This spring, investors could have bought almost any asset class and reaped incredible returns.

Every market, with the exception of emerging market currencies and agricultural products, has recouped at least 50% of its Covid-19 losses, JPMorgan strategist John Normand observed in a recent note to clients. Some markets, like investment-grade credit, have regained at least 80%.

“When the business cycle is turning higher, policy hyper-stimulative and downside risks manageable, the obvious investment strategy might be to own anything but cash,” Normand wrote. “This indiscriminate approach would not have damaged absolute returns over the past few months.”

But Normand thinks it may be time to rethink the “everything wins” playbook, making the case for greater selectivity heading into the second half of the year.

As the pace of bond-buying by central banks slows, country- and industry-specific characteristics will become relevant again, according to the bank.

Are we heading for another bubble? Tech stocks driving Wall Street bulls

What it means: JPMorgan is now urging clients to favor top-rated corporate bonds over those with higher yields due to concerns about rising defaults, and to focus on those issued in developed instead of emerging markets. For stocks, the bank thinks investors should stick with Covid-19 “endgame winners” from the tech, communications and health care sectors.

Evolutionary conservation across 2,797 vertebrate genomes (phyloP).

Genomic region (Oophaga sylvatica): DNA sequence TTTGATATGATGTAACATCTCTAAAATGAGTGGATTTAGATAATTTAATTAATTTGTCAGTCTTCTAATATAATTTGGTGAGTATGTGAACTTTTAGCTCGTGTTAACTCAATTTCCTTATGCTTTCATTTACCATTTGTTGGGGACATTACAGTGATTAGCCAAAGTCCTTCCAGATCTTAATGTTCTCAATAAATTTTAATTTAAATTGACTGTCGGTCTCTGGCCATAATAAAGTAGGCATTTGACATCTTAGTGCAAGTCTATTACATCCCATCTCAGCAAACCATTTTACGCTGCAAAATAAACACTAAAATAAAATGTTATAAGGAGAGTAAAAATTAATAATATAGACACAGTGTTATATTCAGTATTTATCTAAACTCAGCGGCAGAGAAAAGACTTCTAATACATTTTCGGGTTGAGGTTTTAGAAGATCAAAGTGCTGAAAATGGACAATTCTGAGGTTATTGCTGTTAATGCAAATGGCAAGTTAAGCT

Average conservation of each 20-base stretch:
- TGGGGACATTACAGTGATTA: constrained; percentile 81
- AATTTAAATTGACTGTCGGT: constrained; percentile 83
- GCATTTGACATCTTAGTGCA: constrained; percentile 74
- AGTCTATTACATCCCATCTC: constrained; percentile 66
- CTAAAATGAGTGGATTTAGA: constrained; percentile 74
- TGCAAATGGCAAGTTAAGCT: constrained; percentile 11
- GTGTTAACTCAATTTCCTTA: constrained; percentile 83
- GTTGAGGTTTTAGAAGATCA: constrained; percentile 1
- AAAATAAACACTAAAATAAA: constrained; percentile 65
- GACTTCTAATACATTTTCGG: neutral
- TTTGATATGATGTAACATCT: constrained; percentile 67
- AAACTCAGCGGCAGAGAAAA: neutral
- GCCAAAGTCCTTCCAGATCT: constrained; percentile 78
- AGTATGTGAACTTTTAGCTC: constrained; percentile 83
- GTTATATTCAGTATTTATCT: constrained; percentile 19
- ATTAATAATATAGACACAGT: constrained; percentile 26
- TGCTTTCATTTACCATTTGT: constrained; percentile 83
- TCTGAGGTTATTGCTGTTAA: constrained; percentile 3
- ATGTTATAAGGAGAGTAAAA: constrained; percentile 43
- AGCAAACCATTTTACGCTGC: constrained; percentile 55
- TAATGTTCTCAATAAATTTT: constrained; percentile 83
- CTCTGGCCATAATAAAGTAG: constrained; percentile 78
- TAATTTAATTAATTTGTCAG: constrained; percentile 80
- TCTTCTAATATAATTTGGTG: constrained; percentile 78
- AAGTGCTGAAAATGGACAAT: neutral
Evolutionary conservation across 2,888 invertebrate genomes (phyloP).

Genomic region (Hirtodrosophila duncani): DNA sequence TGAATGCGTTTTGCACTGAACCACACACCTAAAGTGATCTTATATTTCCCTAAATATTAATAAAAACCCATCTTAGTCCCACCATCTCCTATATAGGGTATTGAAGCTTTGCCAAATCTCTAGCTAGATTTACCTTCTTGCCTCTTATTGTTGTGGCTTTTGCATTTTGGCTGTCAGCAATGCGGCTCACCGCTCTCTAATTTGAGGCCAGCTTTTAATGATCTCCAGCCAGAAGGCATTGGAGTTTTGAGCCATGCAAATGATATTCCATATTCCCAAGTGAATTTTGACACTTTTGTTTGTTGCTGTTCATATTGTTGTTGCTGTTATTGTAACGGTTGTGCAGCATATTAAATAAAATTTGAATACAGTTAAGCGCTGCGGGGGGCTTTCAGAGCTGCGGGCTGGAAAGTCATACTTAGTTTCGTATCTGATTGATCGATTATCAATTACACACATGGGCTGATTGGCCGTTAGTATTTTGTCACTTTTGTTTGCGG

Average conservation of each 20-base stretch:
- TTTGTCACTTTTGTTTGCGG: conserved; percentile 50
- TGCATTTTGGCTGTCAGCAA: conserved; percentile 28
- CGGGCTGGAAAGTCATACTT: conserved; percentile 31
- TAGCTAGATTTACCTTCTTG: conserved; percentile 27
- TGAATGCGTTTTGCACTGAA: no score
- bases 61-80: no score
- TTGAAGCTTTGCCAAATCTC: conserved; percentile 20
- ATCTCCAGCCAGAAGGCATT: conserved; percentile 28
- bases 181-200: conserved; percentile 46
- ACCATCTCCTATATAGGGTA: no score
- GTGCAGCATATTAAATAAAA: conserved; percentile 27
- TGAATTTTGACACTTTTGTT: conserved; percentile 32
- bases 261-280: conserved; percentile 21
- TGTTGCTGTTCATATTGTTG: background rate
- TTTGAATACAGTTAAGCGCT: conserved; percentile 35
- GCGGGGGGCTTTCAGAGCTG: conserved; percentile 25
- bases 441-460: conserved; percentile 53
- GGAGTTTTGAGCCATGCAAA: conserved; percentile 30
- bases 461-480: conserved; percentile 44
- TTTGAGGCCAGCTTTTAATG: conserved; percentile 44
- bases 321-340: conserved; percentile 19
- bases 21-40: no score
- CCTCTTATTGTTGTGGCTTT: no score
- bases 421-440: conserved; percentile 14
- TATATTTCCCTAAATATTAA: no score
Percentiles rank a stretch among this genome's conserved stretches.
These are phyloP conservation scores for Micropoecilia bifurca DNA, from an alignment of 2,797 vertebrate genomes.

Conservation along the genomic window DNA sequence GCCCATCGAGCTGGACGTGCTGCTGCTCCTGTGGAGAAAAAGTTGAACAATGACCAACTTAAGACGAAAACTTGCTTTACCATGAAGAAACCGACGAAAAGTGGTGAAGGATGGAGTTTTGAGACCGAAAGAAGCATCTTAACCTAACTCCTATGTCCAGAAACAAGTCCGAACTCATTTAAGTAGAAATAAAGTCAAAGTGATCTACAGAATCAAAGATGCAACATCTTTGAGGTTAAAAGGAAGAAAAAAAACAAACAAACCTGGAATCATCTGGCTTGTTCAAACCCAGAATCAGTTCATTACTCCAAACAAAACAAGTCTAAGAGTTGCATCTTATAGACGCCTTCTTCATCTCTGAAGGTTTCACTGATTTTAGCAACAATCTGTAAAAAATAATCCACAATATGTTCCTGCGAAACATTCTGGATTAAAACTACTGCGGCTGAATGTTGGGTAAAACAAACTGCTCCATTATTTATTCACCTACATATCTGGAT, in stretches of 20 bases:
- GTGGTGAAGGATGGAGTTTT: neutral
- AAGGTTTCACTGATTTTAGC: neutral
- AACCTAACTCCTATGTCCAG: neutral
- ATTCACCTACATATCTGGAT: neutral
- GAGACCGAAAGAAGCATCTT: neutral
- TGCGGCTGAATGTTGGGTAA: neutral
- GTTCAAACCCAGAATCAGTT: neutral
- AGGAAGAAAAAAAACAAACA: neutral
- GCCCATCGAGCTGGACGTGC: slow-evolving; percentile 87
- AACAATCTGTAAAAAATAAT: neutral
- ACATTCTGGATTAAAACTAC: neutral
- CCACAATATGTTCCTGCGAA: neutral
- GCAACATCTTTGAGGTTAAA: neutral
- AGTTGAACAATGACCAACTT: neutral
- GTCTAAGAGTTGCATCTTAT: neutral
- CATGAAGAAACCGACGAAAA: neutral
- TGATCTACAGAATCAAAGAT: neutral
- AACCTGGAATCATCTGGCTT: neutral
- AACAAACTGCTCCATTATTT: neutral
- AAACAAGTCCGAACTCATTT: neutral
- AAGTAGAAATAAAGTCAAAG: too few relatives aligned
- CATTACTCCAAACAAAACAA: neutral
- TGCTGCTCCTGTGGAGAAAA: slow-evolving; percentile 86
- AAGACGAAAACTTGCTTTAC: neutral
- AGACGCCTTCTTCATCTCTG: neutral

“Liquidity cannot paper over specific weaknesses indefinitely,” Normand said.

The backdrop: Markets have continued to push higher despite concerns about rising coronavirus cases in Latin America and nearly half of US states, and new clusters of infections in Germany and China.

The S&P 500 ended last week up nearly 1.9%, its fourth week of gains in the past five, while Europe’s Stoxx 600 rose more than 3%.

But there are signs investors are getting pickier about what they scoop up.

Evercore ISI strategist Dennis DeBusschere noted Monday that health care and tech were the best-performing sectors last week, indicating that investors are starting to make less risky choices.

That doesn’t mean Wall Street is panicking about regional surges in coronavirus cases. The mood can be best described as cautiously optimistic, with traders prepared to act swiftly if the outlook changes.

JPMorgan acknowledged it is not “properly hedged” against a second wave of infections that triggers lockdowns, noting preparedness has improved.

“We think there is sufficient hospital capacity to accommodate the inevitable rise in infections as mobility increases,” the bank said.